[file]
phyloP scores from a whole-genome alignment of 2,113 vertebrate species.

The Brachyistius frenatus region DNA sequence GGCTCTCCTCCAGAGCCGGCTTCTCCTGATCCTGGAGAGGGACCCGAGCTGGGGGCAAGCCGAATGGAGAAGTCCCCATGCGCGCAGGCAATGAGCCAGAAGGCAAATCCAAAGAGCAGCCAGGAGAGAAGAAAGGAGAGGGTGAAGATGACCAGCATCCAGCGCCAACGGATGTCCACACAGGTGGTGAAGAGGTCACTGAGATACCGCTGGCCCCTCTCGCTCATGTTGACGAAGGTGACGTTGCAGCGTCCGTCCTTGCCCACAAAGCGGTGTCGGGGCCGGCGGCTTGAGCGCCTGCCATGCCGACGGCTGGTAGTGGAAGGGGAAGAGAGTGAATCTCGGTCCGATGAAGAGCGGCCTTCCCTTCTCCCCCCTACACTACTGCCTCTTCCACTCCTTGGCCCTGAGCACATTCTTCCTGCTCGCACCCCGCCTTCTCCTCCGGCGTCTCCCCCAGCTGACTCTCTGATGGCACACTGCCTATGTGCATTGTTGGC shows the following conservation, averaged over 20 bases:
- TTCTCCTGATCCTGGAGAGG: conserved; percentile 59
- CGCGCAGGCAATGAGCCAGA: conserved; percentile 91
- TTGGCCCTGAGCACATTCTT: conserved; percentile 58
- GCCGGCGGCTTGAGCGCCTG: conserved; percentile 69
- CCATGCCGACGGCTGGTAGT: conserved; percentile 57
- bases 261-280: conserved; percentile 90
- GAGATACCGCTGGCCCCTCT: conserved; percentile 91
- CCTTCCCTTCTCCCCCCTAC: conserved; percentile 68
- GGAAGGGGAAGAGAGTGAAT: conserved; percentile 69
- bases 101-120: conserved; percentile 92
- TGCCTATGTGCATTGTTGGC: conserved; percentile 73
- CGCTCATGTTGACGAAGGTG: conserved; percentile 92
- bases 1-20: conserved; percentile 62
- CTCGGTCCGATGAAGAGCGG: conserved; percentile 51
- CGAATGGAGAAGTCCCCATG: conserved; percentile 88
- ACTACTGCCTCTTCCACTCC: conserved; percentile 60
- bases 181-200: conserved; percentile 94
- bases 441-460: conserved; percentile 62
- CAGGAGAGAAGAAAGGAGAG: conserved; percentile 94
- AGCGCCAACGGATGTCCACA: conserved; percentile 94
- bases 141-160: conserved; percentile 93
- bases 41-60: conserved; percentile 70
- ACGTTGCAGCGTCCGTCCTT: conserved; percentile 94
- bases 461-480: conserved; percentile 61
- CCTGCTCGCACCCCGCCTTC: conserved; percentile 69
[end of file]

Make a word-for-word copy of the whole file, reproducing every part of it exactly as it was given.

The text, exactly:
phyloP scores from a whole-genome alignment of 2,113 vertebrate species.

The Brachyistius frenatus region DNA sequence GGCTCTCCTCCAGAGCCGGCTTCTCCTGATCCTGGAGAGGGACCCGAGCTGGGGGCAAGCCGAATGGAGAAGTCCCCATGCGCGCAGGCAATGAGCCAGAAGGCAAATCCAAAGAGCAGCCAGGAGAGAAGAAAGGAGAGGGTGAAGATGACCAGCATCCAGCGCCAACGGATGTCCACACAGGTGGTGAAGAGGTCACTGAGATACCGCTGGCCCCTCTCGCTCATGTTGACGAAGGTGACGTTGCAGCGTCCGTCCTTGCCCACAAAGCGGTGTCGGGGCCGGCGGCTTGAGCGCCTGCCATGCCGACGGCTGGTAGTGGAAGGGGAAGAGAGTGAATCTCGGTCCGATGAAGAGCGGCCTTCCCTTCTCCCCCCTACACTACTGCCTCTTCCACTCCTTGGCCCTGAGCACATTCTTCCTGCTCGCACCCCGCCTTCTCCTCCGGCGTCTCCCCCAGCTGACTCTCTGATGGCACACTGCCTATGTGCATTGTTGGC shows the following conservation, averaged over 20 bases:
- TTCTCCTGATCCTGGAGAGG: conserved; percentile 59
- CGCGCAGGCAATGAGCCAGA: conserved; percentile 91
- TTGGCCCTGAGCACATTCTT: conserved; percentile 58
- GCCGGCGGCTTGAGCGCCTG: conserved; percentile 69
- CCATGCCGACGGCTGGTAGT: conserved; percentile 57
- bases 261-280: conserved; percentile 90
- GAGATACCGCTGGCCCCTCT: conserved; percentile 91
- CCTTCCCTTCTCCCCCCTAC: conserved; percentile 68
- GGAAGGGGAAGAGAGTGAAT: conserved; percentile 69
- bases 101-120: conserved; percentile 92
- TGCCTATGTGCATTGTTGGC: conserved; percentile 73
- CGCTCATGTTGACGAAGGTG: conserved; percentile 92
- bases 1-20: conserved; percentile 62
- CTCGGTCCGATGAAGAGCGG: conserved; percentile 51
- CGAATGGAGAAGTCCCCATG: conserved; percentile 88
- ACTACTGCCTCTTCCACTCC: conserved; percentile 60
- bases 181-200: conserved; percentile 94
- bases 441-460: conserved; percentile 62
- CAGGAGAGAAGAAAGGAGAG: conserved; percentile 94
- AGCGCCAACGGATGTCCACA: conserved; percentile 94
- bases 141-160: conserved; percentile 93
- bases 41-60: conserved; percentile 70
- ACGTTGCAGCGTCCGTCCTT: conserved; percentile 94
- bases 461-480: conserved; percentile 61
- CCTGCTCGCACCCCGCCTTC: conserved; percentile 69